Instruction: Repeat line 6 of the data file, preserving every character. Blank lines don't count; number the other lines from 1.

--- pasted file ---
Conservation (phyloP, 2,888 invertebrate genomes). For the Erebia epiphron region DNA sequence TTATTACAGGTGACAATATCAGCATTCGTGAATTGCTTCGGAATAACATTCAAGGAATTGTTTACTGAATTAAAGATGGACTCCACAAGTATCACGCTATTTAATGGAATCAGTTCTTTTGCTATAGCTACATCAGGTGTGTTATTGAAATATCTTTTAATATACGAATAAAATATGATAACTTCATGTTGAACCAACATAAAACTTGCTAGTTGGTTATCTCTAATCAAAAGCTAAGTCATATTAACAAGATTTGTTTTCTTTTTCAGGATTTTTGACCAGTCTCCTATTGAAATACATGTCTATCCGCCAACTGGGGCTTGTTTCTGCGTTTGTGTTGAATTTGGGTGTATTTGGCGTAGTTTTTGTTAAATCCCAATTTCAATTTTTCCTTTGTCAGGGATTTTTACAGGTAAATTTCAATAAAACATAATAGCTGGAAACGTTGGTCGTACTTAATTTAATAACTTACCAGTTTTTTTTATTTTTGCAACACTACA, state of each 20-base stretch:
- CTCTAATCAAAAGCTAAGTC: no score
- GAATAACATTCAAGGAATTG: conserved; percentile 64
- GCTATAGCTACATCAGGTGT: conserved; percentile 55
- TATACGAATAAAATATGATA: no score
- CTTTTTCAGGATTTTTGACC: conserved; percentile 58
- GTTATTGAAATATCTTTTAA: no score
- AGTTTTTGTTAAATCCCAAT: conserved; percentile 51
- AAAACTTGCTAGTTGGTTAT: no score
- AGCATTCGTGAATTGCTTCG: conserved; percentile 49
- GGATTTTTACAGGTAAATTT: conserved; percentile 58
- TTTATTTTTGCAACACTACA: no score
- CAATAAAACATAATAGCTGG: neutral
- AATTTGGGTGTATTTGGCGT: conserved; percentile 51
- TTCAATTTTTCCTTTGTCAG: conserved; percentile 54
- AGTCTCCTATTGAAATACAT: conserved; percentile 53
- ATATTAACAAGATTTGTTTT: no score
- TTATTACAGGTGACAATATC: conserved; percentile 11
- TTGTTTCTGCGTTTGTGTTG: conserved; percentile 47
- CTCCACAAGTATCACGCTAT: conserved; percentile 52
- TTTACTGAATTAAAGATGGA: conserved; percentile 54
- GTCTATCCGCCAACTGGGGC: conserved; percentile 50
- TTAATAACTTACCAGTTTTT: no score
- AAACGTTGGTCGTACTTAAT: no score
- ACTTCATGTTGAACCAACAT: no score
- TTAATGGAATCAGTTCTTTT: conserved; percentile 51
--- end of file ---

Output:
- CTTTTTCAGGATTTTTGACC: conserved; percentile 58